New Orleans Police could be seen adding barricades near the Robert E. Lee monument in Lee Circle on Thursday, potentially foreshadowing the statue's planned removal.

No parking signs have also been placed around Lee Circle forbidding any vehicle to park there between midnight on May 19 through midnight on May 20, and RTA officials said the St. Charles Avenue Streetcar line is on detour from Erato Street to the Downtown loop until further notice, according to a WWL-TV report

The statue standing atop a 68-foot obelisk in Lee Circle is the fourth and final contested monument expected to come down. It is unclear exactly when, or if an exact time is planned for its removal. The other three removed monuments — The Battle of Liberty Place, Jefferson Davis, and P.G.T. Beauregard — were taken down with very little warning and in the nighttime hours. 

A New Orleans Criminal District Court commissioner ruled there was no probable cause for two…

The appearance of barricades in the area is not new, as many have been at least stored near the statue for several weeks. On May 7, a march culminated at the site with anti and pro-monument protesters clashing at several points. Barricades separated the opposing groups as the march reached Lee Circle, and the demonstration — though tense — eventually dispersed peacefully. 

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Life without Lee: What the Lee Circle monument will look like once the statue comes down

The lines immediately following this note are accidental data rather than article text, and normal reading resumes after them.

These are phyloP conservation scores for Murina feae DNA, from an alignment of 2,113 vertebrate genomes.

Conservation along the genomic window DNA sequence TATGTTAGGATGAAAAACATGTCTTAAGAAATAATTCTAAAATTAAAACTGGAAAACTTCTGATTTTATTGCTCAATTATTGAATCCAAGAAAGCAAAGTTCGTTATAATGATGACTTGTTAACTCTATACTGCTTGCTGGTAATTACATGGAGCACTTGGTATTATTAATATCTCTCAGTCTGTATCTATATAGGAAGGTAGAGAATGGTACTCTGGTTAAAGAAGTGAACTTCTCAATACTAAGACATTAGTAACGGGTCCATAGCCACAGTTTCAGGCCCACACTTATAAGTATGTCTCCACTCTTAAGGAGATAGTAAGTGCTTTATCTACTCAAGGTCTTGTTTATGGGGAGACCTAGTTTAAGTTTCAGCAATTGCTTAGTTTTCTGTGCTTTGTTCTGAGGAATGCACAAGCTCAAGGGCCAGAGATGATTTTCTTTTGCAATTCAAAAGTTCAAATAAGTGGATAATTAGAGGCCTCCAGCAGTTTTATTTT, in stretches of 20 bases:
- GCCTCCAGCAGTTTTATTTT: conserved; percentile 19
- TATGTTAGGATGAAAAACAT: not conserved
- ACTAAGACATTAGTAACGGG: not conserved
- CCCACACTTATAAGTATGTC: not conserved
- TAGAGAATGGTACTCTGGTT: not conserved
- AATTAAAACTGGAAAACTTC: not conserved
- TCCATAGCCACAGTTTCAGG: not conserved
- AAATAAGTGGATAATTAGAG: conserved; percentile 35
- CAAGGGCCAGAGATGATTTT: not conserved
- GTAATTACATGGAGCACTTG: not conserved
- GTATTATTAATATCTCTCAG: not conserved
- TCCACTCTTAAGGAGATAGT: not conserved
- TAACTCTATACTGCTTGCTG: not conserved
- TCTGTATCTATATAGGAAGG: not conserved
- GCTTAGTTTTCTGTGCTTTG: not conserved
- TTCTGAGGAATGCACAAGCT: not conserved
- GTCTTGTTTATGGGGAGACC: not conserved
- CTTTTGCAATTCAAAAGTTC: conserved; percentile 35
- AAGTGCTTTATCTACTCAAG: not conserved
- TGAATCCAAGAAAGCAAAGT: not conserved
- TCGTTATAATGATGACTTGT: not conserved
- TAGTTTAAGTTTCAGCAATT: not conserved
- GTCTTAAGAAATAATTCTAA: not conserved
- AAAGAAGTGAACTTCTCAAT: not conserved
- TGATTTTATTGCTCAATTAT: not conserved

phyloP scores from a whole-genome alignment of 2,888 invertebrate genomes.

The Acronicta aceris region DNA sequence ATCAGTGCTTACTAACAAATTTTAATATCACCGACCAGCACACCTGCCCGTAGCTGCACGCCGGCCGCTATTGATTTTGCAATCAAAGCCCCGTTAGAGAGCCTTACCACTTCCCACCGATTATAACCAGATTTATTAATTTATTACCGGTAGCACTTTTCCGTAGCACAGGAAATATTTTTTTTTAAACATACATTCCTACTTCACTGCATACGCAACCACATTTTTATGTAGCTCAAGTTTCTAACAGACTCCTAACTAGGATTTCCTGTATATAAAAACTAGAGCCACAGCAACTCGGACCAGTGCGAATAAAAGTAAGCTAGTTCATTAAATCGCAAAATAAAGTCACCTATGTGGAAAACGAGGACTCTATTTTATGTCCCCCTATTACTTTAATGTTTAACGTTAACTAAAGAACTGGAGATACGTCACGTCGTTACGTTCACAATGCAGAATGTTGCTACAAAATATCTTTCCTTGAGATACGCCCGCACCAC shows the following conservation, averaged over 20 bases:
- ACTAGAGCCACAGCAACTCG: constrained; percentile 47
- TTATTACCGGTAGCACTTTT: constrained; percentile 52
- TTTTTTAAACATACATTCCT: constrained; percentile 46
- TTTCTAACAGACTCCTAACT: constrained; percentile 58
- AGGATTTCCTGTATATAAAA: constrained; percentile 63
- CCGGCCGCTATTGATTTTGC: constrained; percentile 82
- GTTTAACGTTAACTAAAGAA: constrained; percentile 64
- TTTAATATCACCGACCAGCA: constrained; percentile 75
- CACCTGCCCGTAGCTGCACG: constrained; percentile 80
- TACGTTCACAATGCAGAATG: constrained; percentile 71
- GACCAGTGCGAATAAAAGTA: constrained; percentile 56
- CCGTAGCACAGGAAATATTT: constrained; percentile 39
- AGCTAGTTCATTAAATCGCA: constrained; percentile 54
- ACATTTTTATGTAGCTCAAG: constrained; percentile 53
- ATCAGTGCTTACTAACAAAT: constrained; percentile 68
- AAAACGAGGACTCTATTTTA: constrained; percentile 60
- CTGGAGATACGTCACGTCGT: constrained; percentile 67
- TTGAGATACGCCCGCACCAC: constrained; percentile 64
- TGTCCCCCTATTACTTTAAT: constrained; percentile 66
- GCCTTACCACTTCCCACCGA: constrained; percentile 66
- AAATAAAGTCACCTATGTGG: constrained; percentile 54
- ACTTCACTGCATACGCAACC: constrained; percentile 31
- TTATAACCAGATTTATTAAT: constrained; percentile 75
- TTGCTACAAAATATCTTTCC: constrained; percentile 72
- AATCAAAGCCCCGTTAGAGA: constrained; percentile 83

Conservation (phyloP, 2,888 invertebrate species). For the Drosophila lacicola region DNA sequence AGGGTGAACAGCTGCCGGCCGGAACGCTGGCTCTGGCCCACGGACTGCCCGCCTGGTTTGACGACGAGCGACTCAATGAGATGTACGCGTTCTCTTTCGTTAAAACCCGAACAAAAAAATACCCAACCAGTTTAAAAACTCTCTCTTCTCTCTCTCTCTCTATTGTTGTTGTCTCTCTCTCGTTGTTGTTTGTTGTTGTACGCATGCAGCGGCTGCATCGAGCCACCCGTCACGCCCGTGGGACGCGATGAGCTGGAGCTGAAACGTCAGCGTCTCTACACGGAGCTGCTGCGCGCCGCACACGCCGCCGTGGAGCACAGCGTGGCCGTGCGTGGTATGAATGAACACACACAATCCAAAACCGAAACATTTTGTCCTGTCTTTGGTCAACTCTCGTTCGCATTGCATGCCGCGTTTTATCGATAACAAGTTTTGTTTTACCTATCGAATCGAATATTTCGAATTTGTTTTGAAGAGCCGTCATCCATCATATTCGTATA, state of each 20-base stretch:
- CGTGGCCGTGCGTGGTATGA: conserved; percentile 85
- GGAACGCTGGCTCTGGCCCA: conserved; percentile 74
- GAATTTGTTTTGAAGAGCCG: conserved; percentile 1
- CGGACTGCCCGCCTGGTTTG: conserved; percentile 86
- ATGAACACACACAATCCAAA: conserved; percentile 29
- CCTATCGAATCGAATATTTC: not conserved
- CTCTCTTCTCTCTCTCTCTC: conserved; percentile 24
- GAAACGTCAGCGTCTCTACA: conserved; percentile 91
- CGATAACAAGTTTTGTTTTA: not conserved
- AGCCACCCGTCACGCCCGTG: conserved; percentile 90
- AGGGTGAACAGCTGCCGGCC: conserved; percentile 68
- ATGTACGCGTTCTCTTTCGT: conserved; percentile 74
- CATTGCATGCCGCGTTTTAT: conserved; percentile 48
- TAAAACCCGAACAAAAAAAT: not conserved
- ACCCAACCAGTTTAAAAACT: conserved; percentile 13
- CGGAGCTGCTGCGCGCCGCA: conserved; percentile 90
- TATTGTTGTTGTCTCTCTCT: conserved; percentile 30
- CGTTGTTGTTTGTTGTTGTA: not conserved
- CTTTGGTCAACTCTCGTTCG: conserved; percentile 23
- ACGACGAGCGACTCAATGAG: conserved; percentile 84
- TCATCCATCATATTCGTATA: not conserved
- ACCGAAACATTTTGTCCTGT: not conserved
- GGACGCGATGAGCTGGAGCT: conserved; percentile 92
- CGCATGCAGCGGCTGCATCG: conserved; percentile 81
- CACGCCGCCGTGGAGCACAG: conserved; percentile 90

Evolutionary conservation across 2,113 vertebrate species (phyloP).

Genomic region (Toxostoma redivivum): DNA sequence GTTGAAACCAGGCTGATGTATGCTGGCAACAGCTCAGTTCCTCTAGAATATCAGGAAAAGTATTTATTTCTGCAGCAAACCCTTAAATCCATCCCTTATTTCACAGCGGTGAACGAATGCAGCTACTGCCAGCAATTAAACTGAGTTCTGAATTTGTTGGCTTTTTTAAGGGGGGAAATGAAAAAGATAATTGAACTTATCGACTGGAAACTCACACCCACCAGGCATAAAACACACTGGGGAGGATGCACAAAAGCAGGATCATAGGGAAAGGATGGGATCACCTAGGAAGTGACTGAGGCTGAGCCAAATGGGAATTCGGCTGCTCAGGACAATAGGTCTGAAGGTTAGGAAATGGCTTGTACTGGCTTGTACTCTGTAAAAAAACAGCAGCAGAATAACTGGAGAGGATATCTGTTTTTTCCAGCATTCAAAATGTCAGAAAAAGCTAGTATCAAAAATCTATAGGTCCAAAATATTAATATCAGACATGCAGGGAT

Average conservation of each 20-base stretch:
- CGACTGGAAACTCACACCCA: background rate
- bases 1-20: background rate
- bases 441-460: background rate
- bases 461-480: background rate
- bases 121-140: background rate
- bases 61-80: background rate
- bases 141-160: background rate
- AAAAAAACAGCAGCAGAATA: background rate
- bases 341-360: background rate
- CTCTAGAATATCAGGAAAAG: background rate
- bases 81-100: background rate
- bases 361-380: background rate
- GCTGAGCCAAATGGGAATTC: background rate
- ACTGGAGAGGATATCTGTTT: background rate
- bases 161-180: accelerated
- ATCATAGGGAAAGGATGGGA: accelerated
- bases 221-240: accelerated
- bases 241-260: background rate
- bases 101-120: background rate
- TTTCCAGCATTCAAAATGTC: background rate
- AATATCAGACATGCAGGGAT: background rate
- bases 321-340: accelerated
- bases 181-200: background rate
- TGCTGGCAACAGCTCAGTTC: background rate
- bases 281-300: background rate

The Lee monument's removal poses unique challenges, as its location and height — as well as the passion its removal is likely to draw — could create special logistical and security issues.

With the all-night process of removing the statue of Confederate Gen. P.G.T. Beauregard from…

City officials have refused to detail specifics of the removal, as was the case for the previous three statues. The monuments were initially said to be going to a storage facility, but at least portions of the Beauregard and Jefferson Davis monuments were spotted in an outdoor maintenance lot in the Desire area on Wednesday.

Lt. Gov. Billy Nungesser reached out to Mayor Mitch Landrieu recently asking that the city work with his office, which oversees the state Department of Culture, Recreation and Tourism, to “find a location in Louisiana befitting (the statues), which people interested in history and culture can view and decide for themselves their history and meaning,” according to an email sent late last week.

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The removal of the Beauregard monument took more than seven hours before the figure of the Confederate general on his horse was finally lifted off its base early Wednesday morning and carted away.

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On one side stood armored protesters with shields, poles and Confederate and white nationali…